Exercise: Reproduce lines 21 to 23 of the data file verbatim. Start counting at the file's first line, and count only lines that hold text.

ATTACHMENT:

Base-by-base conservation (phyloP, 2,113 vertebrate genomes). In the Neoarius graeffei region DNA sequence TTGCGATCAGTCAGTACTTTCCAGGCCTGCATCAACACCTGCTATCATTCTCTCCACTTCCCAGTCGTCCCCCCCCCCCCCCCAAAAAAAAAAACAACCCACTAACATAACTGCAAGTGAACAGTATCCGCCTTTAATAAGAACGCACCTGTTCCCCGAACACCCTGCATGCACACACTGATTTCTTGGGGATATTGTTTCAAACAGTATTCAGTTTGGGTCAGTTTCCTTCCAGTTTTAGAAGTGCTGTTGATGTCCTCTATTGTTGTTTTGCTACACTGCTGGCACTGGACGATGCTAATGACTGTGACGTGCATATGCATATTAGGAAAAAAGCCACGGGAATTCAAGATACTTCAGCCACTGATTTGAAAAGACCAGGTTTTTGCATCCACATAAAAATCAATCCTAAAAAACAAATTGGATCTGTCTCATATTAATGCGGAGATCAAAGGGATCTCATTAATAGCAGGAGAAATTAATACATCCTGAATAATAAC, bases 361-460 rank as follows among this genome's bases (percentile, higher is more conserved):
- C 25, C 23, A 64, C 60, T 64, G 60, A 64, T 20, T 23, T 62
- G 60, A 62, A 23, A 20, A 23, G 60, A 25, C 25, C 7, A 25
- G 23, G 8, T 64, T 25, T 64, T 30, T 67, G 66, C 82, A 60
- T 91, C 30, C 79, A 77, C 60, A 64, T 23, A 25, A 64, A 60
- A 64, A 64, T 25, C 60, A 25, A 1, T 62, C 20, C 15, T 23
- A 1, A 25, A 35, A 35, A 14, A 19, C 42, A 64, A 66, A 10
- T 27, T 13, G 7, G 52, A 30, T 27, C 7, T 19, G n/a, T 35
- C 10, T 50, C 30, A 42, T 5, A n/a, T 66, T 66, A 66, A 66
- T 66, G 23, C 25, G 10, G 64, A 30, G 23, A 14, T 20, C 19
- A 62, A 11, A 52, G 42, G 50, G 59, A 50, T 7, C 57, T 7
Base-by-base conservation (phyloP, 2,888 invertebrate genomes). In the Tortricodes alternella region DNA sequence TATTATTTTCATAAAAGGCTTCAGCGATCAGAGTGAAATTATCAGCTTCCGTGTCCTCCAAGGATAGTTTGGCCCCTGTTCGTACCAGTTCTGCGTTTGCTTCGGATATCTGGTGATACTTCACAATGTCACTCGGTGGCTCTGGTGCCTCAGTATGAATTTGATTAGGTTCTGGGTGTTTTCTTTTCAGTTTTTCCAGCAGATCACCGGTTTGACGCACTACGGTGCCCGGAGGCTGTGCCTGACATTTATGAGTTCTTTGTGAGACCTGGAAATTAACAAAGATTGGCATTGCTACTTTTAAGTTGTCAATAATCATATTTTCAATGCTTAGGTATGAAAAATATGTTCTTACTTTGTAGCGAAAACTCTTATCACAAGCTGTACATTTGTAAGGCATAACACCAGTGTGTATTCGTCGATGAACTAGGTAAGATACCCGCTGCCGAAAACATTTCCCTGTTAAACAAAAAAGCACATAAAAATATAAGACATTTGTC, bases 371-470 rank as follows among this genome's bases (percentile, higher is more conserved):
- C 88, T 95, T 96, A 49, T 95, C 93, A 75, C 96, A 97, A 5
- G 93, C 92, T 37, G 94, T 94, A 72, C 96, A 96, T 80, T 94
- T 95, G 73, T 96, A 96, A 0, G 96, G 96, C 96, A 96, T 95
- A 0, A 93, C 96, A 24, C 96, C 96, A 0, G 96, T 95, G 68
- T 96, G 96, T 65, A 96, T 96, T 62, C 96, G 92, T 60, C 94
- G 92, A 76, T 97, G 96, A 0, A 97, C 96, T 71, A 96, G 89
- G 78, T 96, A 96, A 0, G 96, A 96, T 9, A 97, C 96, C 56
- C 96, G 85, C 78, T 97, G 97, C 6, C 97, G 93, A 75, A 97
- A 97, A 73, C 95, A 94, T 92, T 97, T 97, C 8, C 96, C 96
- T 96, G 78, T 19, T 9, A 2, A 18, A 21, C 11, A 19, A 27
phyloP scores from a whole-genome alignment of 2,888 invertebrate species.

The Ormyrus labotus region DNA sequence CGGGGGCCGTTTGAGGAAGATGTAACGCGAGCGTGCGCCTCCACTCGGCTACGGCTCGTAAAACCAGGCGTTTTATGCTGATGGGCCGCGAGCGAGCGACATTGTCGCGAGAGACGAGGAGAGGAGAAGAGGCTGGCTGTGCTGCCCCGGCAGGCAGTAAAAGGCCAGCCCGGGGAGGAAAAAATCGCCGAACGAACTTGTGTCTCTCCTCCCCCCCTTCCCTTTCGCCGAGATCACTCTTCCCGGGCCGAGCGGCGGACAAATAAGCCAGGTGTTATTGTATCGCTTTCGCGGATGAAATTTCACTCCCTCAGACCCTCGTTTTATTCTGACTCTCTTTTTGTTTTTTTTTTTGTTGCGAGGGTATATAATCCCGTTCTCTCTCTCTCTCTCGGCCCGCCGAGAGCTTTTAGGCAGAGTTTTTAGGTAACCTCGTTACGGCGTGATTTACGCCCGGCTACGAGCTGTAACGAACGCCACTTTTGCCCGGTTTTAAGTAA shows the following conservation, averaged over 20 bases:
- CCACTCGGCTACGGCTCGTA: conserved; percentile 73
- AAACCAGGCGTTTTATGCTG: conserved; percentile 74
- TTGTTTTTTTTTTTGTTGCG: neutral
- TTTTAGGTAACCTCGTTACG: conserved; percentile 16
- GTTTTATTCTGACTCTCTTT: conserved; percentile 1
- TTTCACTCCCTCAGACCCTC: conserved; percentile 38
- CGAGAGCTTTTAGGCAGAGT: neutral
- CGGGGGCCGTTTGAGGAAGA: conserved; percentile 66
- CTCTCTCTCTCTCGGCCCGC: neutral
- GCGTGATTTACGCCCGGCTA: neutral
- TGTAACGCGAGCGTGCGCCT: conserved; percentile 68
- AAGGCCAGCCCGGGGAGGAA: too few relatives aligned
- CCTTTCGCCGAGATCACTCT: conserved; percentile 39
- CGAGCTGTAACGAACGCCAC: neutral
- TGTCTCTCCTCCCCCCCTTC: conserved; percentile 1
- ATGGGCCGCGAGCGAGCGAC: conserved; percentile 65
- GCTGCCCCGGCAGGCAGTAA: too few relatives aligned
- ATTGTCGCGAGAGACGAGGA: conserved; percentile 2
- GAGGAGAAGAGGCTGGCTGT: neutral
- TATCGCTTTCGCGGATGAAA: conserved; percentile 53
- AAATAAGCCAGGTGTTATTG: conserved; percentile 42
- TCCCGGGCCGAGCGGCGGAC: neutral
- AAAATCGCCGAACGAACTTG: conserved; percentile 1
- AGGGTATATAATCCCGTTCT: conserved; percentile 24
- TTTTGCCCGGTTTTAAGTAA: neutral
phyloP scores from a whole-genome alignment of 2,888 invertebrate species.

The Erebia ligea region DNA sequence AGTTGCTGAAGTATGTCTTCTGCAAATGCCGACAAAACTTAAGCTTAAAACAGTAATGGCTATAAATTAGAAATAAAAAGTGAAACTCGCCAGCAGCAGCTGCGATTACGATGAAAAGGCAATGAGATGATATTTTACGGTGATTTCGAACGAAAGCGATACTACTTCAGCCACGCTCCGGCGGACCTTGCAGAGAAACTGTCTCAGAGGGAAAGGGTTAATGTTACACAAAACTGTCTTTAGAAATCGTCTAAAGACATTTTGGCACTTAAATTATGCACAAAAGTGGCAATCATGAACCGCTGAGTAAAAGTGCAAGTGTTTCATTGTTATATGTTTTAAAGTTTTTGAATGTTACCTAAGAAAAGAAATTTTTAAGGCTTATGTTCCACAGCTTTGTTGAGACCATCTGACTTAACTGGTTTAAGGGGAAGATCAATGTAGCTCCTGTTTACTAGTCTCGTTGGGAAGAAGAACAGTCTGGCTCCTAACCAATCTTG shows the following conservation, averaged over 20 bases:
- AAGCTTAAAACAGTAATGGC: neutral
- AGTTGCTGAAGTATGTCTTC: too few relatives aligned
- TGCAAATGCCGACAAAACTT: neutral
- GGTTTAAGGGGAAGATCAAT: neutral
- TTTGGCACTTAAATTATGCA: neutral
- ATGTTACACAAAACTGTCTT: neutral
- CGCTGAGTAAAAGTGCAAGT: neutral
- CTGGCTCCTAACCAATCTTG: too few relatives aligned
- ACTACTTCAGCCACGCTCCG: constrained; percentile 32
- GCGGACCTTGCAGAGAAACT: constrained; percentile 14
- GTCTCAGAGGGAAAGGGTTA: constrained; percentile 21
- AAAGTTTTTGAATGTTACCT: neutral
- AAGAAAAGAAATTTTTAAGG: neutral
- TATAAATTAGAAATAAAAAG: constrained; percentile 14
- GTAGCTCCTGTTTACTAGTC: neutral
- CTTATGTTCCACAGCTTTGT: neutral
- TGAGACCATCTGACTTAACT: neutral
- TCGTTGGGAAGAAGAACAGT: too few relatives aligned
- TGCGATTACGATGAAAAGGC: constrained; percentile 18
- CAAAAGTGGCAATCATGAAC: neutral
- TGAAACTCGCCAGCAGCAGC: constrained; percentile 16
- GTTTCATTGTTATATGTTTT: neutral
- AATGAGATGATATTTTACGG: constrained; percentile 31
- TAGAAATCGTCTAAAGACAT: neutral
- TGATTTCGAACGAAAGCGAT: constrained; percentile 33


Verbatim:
- A 97, A 73, C 95, A 94, T 92, T 97, T 97, C 8, C 96, C 96
- T 96, G 78, T 19, T 9, A 2, A 18, A 21, C 11, A 19, A 27
phyloP scores from a whole-genome alignment of 2,888 invertebrate species.